Mythbusting Planking

Mythbusting Planking

By:

Meathead

There is one thing undeniable about planked food: It looks soooo cooool and it tastes wonderful! But it doesn’t work the way you think it works, and there are better ways to cook fish.

Planking is a variation of an old technique said to have been developed by native Americans of the Northwest US and Canada to cook salmon. Planking enthusiasts tell us to soak a plank of wood, usually 1/4″ red cedar, in water for an hour or so. Then you get a grill hot and place the plank on. Some cooks leave the plank there to pre-heat and wait for it to crackle. Food, most often salmon, is placed on the plank. By the time the food goes on, most of the water on the underside of the plank has evaporated and it begins to smoke. Very quickly the water on the sides and top evaporates, some of it slightly steaming the fish. As heat and smoke rise from below the plank, there is a low pressure area created above the food, so the smoke is pulled over the top like the air over an airplane wing. Some of the smoke lands on the food.

But not much.

Despite the propaganda, very very little smoke flavor gets on the meat, most of it only on the edges.

cedar plank

Some enthusiasts say planking is really a steaming method, not a smoking method since so little smoke gets onto the food. Cedar is a soft wood and absorbs water better than the hardwoods used for most smoking. To see how much, I took planks of 1/4″ red cedar held them under water for 24 hours, much longer than the recommended one hour. On average, a 15″ long plank went from 6 ounces to 7.5 ounces. That’s only 1.5 ounces of water. Most of it is on the bottom of the plank, much more is on the edges, and very little is in contact with the food. If you preheat the plank as the books recommend, it doesn’t take long to steam off the bottom and edges of the plank, but that steam never touches the fish. And because the fish is much colder than 212°F, it goes from 40°F in the fridge to 145°F when it is done, and because wood is a honeycomb of air and a good insulator, the little bit of water soaked into the wood beneath the fish never turns to steam.

In some ways, planking seems like a variation of cooking on a griddle or another hot surface. But on a cast iron griddle or pan, the food sears and browns where it contacts the metal because metal stores and conducts heat well, especially steel. But wood is full of air and not much of a conductor so there is no searing or deep browning of the surfaces, and as we know, brown is flavor.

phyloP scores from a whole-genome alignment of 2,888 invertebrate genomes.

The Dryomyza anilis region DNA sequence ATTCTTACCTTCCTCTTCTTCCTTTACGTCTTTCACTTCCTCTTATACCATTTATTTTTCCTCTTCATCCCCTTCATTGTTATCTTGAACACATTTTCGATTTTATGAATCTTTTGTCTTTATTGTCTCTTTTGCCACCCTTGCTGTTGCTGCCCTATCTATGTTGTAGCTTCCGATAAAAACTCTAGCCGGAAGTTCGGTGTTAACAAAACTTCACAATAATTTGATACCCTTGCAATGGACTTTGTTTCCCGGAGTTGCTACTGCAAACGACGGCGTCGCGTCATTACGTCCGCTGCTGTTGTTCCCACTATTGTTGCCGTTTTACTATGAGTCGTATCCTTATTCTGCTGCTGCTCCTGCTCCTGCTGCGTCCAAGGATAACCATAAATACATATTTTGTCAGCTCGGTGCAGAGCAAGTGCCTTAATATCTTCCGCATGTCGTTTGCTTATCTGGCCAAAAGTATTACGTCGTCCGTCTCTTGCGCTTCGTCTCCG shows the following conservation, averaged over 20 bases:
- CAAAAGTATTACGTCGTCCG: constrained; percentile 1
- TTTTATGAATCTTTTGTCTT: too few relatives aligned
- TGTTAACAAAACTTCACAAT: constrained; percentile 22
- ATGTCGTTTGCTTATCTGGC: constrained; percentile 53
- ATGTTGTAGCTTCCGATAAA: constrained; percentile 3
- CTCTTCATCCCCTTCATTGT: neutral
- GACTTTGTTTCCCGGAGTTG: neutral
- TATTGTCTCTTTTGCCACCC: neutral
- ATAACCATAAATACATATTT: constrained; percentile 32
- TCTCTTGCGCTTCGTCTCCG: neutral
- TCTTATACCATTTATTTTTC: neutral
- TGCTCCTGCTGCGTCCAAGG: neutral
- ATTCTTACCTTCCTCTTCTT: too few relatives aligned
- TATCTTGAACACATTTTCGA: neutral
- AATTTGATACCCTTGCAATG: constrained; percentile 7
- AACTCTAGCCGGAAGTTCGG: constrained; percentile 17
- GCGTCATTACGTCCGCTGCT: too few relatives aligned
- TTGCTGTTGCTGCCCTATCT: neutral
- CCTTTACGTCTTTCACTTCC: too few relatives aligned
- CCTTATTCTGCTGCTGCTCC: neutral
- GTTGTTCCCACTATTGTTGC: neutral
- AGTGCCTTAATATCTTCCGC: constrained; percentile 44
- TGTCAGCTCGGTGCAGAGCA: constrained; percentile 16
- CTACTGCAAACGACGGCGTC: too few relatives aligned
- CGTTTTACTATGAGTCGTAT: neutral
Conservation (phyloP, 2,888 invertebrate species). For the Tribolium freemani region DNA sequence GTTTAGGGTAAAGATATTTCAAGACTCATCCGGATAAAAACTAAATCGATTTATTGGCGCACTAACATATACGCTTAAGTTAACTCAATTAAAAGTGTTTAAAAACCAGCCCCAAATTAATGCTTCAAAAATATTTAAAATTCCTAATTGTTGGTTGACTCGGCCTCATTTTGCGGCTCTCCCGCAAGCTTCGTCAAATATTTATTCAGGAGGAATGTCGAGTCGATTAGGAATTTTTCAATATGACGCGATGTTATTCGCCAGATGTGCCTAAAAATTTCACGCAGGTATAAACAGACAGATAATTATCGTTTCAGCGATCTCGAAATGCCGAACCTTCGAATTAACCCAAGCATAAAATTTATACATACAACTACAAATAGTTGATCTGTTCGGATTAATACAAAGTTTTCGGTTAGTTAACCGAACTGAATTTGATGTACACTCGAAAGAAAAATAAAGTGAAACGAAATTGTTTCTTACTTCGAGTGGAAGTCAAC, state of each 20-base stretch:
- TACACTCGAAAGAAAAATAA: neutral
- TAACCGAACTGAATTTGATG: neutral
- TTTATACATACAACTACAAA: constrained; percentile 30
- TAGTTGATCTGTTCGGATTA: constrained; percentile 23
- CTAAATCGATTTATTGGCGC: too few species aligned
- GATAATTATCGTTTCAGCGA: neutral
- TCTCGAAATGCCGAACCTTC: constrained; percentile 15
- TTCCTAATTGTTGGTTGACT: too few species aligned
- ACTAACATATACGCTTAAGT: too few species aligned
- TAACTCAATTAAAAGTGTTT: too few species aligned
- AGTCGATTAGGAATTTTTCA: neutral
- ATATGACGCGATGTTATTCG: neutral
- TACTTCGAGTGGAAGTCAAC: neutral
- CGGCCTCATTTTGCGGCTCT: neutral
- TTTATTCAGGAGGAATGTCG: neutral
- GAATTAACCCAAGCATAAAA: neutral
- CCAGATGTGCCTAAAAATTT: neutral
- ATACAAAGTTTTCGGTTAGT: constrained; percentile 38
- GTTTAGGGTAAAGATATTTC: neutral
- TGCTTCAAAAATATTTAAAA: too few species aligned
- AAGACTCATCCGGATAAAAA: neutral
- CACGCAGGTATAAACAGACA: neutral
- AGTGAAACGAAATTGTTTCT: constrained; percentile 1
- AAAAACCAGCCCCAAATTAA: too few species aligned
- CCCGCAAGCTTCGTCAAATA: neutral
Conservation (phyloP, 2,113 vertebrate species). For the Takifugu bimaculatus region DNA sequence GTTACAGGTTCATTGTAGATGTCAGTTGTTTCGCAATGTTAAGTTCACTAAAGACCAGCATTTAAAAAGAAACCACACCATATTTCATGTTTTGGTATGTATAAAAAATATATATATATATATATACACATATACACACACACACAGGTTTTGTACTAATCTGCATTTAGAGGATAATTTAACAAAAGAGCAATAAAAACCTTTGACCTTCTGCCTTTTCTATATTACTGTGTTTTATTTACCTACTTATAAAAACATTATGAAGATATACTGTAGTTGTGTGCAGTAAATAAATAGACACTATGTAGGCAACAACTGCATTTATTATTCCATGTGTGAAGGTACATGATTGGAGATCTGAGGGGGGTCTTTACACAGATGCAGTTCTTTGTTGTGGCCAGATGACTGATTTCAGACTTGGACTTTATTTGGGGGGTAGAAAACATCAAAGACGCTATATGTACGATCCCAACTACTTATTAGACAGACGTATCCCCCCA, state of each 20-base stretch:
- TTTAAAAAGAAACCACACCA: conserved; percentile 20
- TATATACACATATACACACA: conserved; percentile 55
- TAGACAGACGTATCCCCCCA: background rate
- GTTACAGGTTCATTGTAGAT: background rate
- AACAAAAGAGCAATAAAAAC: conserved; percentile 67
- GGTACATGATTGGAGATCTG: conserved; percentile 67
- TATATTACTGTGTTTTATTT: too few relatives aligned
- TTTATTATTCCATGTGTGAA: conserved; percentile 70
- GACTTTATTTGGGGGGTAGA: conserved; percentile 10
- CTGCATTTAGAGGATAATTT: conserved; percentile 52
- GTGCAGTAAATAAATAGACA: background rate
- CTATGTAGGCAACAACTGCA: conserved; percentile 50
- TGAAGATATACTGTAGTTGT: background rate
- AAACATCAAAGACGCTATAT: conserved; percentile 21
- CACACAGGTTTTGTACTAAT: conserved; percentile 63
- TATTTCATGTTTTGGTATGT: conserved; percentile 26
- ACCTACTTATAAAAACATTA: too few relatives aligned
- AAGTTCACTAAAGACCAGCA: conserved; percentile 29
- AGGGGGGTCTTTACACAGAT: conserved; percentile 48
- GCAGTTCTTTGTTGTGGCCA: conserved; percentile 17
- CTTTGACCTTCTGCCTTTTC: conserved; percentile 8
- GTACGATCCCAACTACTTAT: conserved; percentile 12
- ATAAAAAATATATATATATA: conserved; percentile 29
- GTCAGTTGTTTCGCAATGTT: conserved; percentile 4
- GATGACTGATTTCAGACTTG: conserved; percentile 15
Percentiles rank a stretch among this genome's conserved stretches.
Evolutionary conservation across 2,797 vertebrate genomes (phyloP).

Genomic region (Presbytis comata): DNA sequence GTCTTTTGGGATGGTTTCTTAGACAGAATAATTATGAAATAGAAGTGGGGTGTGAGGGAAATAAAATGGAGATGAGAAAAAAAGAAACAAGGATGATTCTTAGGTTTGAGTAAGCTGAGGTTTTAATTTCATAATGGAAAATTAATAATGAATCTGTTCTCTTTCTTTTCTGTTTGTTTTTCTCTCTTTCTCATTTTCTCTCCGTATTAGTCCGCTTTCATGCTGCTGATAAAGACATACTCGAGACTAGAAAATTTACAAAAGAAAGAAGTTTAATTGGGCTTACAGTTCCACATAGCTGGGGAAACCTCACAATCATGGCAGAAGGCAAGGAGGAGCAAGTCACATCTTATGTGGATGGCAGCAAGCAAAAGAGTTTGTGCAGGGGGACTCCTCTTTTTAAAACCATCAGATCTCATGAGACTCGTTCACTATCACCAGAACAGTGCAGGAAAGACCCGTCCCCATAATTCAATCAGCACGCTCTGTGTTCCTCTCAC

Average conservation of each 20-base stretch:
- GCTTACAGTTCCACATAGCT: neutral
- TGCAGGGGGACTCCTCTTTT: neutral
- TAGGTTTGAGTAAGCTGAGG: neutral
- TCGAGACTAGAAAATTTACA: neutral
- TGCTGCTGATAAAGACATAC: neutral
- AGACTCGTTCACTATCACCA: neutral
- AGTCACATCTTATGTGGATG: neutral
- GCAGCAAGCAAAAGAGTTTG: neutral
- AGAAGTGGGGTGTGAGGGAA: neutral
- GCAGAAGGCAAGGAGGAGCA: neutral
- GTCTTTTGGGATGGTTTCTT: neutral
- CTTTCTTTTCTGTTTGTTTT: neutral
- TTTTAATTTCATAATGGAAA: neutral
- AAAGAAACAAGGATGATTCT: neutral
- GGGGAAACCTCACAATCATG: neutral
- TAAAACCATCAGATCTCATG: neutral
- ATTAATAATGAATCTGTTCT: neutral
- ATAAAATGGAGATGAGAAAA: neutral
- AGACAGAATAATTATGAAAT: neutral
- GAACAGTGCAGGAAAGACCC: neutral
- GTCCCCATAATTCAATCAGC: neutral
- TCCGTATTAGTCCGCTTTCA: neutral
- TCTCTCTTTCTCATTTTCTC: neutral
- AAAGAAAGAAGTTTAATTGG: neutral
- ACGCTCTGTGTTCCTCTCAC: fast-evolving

There are variations on the procedure. One method calls for soaking the plank, putting it on the grill, when the bottom starts to smoke, flip it and put the food on the smoking side. I tried this. The skin of the salmon did absorb some of the carbon flavor, but much of the skin stuck to the plank, and since it did not crisp, it wasn’t very appetizing. Other methods include oiling the top side, or sprinkling it with large grains of salt, or laying down a bed of herbs. Neither was more effective than salting and herbing the top side of the fish, which got more heat. Another method tells you to soak the plank in apple juice or even whiskey. Using whiskey produced a spectacular flambe when I opened the lid and air rushed in. Did a heck of a job of trimming my mustache too. Not so much flavor though. I even tried placing an aluminum pan over the plank and meat and this did create a slight smoke flavor, but nowhere nearly as much as when I put wood chips or dried herbs on the heat supply in the normal fashion.

But one of the biggest drawbacks is the cost. When you are done you must discard the expensive plank, which is badly burned on one side and full of fish juices on the other. I suppose if you are using a really thick plank you could sand both surfaces, but that’s a lot more time consuming than washing a dirty griddle or wire brushing a grill grate.

Finally, there is the matter of using cedar, a soft wood. I asked the author of a book on planking why nobody burns cedar for smoking. He said “It’s funny, I would never use cedar in my grill or smoker, and yet I cook food on cedar planks all the time. If I am smoking a side of salmon I choose alder or hickory.”

Hmmmmm.

The best feature of planking is the presentation. It looks impressive when you sit in front of your guests a slab of wood with juices running down the sides and a side of ruddy salmon astride it. But you can only do this outdoors because the bottom is usually still smoking and it will set off the smoke alarm.

And from a taste standpoint, planking is pleasant, but there is a better way. For a similar approach that yields wonderful results, try this seared salmon technique I learned in Oregon.

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Published On: 5/22/2013 Last Modified: 3/16/2021

  • Meathead - Founder and publisher of AmazingRibs.com, Meathead is known as the site's Hedonism Evangelist and BBQ Whisperer. He is also the author of the New York Times Best Seller "Meathead, The Science of Great Barbecue and Grilling", named one of the "100 Best Cookbooks of All Time" by Southern Living.


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